Da'Rick Rogers had 100 yards receiving.
Sept. 4, 2011
BY JOSH PATE
All during fall camp, Tennessee's sophomore receivers Justin Hunter and Da'Rick Rogers kept track of their catch chart from practice. They called it a friendly competition among each other, making note of how many catches each had as the preparation for the season wound down. Turns out, the in-house rivalry among the Vols' starting receivers was a dagger to Montana.
The new deep-ball threats of Hunter and Rogers combined for 246 yards receiving and two touchdowns in Tennessee's 42-16 victory over Montana Saturday night at Neyland Stadium. Hunter finished the night with six catches for a career-high 146 yards, while Rogers caught five balls for 100 yards. It was the first time two UT receivers topped 100 yards since Lucas Taylor (118) and Austin Rogers (112) did it against Southern Mississippi on Sept. 8, 2007.
"They've been doing it all camp," UT head coach Derek Dooley said of his new starting receiving corps. "They both made big plays there, and they're going to make a lot of big plays for us this year to win some games. It shows you what they're capable of doing. We've got to do a better job as coaches of putting them in position to catch a lot of balls."
Rogers got the call first when the Vols recovered a fumbled punt. The next play, quarterback Tyler Bray found Rogers sprinting down the right side and connected with him for 47 yards and a touchdown strike.
On Tennessee's next possession, Bray hit Hunter in stride across the middle, and Hunter turned on the burners and sprinted past the Montana secondary for 81 yards and the Vols' second touchdown.
"We saw them when we were watching film and we were working all week in practice to make these combinations ready for the game," Bray said of the offense's ability to land the big plays against the Grizzlies. "We got some of the young guys in there tonight with some more game experience and got another victory."
Hunter said having the quarterback call his number was a boost.
"It gives us a lot of confidence that he trusts me and Da'Rick to get the balls to us," Hunter said of Bray.
Tennessee relied on former receivers Gerald Jones and Denarius Moore last year as the prime pass-catching threats. With both now playing on NFL teams, young Bray has turned to a pair of sophomore classmates. Yet, when Bray found his new targets, particularly Hunter, they looked effortless at times.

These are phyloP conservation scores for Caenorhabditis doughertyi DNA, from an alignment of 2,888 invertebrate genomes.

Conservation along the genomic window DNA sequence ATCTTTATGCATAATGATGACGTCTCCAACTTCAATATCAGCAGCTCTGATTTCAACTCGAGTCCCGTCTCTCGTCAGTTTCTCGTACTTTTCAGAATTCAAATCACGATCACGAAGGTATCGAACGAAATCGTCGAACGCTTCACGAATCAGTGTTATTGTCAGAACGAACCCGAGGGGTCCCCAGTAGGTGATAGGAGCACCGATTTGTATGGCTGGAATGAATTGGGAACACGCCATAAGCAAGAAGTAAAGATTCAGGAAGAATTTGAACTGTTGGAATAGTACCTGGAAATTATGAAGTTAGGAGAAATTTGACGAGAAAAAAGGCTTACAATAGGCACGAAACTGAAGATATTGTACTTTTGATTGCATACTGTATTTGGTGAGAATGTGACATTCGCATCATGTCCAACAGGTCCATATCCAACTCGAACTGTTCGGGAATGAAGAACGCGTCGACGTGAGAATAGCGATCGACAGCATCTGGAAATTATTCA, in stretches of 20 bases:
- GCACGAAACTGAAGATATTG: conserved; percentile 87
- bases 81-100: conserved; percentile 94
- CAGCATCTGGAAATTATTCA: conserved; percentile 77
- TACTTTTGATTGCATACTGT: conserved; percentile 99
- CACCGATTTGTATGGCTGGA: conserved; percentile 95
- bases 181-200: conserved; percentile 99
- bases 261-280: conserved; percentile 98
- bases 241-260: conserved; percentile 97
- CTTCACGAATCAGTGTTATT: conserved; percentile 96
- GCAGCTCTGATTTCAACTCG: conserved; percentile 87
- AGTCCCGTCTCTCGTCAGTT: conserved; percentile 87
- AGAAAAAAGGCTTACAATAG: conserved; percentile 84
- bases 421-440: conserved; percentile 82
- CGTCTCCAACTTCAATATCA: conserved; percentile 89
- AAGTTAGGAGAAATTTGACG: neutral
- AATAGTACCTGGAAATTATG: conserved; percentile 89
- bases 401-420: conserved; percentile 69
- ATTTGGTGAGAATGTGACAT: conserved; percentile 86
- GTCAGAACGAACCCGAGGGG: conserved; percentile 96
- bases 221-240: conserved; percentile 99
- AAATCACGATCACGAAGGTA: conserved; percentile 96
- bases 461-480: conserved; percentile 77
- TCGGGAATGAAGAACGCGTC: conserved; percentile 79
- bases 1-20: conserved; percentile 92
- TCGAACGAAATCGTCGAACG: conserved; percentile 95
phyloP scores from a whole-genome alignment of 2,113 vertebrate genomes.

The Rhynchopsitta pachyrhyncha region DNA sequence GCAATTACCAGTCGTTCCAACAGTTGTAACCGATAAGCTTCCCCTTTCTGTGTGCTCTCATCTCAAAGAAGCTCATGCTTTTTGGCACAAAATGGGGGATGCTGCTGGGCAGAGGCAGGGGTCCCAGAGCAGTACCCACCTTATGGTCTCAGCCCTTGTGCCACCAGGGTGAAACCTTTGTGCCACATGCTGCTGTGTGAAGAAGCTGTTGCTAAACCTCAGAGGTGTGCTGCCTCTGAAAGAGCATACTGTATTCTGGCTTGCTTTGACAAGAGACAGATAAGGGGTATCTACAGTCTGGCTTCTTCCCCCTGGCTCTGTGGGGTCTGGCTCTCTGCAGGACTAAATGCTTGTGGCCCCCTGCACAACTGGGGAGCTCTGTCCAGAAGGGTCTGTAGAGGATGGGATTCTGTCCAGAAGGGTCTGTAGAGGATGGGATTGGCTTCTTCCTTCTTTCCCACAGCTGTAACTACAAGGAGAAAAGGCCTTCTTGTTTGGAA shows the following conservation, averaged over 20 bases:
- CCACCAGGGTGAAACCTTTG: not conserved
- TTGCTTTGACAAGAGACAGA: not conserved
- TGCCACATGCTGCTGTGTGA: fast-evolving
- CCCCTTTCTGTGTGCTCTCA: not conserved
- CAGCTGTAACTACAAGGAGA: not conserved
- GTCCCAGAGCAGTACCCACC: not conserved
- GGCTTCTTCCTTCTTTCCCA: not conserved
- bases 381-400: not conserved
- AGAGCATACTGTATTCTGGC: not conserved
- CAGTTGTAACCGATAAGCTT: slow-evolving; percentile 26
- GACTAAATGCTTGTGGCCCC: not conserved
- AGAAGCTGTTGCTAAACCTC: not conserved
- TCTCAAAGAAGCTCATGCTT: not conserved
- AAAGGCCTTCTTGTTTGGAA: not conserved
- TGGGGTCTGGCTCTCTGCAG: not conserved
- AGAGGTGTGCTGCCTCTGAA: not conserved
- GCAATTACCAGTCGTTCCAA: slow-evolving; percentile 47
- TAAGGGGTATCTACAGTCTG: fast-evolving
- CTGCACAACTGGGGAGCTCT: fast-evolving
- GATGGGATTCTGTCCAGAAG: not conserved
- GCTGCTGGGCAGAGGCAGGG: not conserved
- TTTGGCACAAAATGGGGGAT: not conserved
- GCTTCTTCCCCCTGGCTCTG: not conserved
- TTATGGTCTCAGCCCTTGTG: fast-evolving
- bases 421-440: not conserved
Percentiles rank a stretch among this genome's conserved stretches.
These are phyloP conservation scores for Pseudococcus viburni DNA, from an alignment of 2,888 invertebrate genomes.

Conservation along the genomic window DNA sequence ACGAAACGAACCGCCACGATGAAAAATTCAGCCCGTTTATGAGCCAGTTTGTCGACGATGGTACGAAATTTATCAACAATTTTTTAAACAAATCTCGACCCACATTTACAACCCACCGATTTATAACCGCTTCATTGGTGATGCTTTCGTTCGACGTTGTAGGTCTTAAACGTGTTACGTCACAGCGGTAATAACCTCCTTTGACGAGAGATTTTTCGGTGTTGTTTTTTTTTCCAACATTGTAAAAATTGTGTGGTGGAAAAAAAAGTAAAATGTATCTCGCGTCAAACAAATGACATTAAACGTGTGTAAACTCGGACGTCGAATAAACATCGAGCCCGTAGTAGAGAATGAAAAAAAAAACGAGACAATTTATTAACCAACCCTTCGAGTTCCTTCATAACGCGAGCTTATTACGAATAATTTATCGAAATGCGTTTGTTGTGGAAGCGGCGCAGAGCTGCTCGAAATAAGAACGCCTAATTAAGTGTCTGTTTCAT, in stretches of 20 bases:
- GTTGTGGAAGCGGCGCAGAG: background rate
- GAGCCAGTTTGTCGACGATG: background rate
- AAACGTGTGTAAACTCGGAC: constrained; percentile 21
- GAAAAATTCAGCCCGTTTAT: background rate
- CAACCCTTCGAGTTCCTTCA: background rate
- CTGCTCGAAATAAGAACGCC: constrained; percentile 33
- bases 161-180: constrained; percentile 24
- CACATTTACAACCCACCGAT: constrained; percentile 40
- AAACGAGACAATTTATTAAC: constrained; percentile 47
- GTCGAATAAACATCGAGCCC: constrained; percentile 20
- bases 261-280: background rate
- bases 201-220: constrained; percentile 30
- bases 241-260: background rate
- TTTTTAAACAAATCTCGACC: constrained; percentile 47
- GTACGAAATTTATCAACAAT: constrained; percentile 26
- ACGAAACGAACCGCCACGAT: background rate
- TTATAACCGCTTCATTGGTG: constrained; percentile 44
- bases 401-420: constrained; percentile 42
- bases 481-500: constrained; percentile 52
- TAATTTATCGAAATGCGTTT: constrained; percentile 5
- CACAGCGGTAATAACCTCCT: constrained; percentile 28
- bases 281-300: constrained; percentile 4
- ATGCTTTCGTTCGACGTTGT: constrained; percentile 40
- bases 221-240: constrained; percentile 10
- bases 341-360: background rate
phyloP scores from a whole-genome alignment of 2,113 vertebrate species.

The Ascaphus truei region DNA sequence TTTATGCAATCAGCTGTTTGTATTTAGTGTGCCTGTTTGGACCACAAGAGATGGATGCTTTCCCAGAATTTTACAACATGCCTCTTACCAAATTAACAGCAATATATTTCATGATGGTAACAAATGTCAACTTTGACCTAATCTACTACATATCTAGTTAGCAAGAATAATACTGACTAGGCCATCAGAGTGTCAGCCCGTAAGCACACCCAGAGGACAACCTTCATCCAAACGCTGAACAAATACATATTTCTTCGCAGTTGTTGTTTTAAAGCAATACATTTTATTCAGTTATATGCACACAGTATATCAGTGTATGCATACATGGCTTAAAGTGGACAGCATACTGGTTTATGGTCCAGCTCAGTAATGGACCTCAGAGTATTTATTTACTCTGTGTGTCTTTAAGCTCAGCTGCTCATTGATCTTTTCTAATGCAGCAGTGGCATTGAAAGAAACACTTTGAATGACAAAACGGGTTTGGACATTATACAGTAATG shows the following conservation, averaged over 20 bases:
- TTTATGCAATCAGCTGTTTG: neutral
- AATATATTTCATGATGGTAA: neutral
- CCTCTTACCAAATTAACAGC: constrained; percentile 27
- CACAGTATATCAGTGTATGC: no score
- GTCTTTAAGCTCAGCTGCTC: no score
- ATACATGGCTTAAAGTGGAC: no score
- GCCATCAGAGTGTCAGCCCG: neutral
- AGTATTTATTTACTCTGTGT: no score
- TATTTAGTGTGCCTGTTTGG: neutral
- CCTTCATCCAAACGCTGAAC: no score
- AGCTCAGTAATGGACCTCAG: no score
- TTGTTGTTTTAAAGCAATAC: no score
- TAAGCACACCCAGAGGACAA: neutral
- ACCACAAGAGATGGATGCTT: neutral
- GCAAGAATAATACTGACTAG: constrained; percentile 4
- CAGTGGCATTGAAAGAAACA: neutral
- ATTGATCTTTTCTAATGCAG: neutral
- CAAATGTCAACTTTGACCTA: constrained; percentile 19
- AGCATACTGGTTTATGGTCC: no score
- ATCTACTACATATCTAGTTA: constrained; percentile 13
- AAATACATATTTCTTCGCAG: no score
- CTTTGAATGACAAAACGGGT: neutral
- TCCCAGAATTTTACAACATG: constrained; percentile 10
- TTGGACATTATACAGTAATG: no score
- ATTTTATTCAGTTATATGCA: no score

"I really thought they lost two outstanding receivers last year and I don't think they missed a beat in their receiver play," said Montana head coach Robin Pflugrad. "Eleven (Hunter) is a special guy and he is going to be a great player. He has an extra gear for a really tall guy. I think they are better there."
If that's the case, Dooley is thankful. He preached about establishing the running game, particularly early in the season to get the offensive line in full form for conference play. Montana, however, was ready against senior tailback Tauren Poole and freshman backup Marlin Lane, who was impressive in his Tennessee debut.
Poole tacked on some big yards near the end of the game to finish with 98 yards, and Lane had 35. Still, the push up front wasn't what the coaches expected so the bonus of having Bray connect with the young receivers was clutch.
"I knew this wasn't going to be easy," Dooley said. "We're young up front, and this was a big game for us. Tyler did a good job. He was poised out there. He put up good numbers with three touchdowns. And we've got some guys who can make some big plays on the perimeter, and they showed it."
Bray was happy with the performance, but he said there was more that could be done with the smooth combination between quarterback and receivers. And he plans to begin next week.
"We did OK," Bray said. "There were a few throws I should have made and a few reads I should have made different. I kind of left Da'Rick out to dry and I didn't like that at all, and I owe him one for the next game."